As the mourners pay respect to Joe Paterno, it becomes increasingly clear just how badly he was served in his final years.
Paterno had enough left in his final weeks to understand that he was going to be judged as a public figure who did not do enough when warned about the possibility of male rape on his watch.
“I didn’t know exactly how to handle it and I was afraid to do something that might jeopardize what the university procedure was,” he said. “So I backed away and turned it over to some other people, people I thought would have a little more expertise than I did. It didn’t work out that way.”
That’s what Paterno told Sally Jenkins of the Washington Post. The most important person in the state of Pennsylvania lived inside a castle, behind barricades and moats formed in the name of winning a national football championship.
This is what college football is all about – win at all costs, including isolation and ignorance. Take a look at an excellent article, “How Big-Time Sports Ate College Life,” by Laura Pappano, in the New York Times education supplement of Jan. 20. It asks the question, how did it get to be like this?
But Joe Paterno’s legacy should endure. The entire Penn State community accepted Paterno’s public reputation and his millions in donations to the educational and spiritual side of Penn State. But the mob let him down by not allowing even a court jester to speak some truths to him.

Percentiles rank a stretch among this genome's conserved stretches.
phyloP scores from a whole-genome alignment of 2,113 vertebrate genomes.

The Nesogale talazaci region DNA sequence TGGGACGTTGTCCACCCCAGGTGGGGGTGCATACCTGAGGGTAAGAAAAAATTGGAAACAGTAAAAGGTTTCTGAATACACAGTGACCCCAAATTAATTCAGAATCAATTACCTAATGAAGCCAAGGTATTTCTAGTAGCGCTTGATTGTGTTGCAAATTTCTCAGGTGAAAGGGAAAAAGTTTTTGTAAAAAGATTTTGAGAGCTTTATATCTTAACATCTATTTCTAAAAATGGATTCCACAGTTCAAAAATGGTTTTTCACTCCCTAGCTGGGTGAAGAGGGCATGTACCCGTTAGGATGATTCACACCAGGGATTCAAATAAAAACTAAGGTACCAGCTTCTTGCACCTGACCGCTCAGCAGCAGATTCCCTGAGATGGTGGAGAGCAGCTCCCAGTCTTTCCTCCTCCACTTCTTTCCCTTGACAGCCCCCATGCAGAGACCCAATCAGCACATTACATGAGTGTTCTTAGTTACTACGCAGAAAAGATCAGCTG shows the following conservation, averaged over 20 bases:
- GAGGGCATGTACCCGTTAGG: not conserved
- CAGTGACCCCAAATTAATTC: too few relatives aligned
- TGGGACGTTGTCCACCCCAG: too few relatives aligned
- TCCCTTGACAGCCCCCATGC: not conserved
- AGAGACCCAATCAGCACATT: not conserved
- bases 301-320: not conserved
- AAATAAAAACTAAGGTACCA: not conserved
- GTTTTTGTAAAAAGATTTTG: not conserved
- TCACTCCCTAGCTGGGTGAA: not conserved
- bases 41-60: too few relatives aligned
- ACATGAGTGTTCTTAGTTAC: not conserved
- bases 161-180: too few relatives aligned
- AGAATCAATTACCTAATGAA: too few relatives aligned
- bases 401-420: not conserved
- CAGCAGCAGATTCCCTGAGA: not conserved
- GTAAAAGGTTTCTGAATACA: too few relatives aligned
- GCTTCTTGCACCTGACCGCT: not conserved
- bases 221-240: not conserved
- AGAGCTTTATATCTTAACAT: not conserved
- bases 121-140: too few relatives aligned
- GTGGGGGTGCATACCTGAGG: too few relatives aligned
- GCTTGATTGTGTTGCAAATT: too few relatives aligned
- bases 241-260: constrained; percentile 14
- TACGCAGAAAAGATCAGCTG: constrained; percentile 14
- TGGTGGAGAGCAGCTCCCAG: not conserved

How alone he was. This was more than the King Lear paranoia of a coach who will not be shoved into retirement.
In 2004, the president and the athletic director of Penn State shuffled up to Paterno’s house and suggested it was time for him to retire. Paterno gave them the bum’s rush. Of course he did. By that time, it was already too late to create a dialogue between an aging coach and anybody he respected.
He was on his own, living by his wits, against anybody who would challenge him – because in his street-smart Brooklyn way, he knew they had only one thing on their minds, and that was winning more football games than the powerhouses in Ohio and Alabama and Florida. That’s all they cared about. He was there to be No. 1. So he told them to get lost.
In his press conferences in later years, he sounded like any cranky old man shouting at the kids to keep off his lawn. On that November night after his job was taken away from him, he sounded disjointed, telling the students to go home and study but he still did not seem to understand how serious, how ugly, this all was.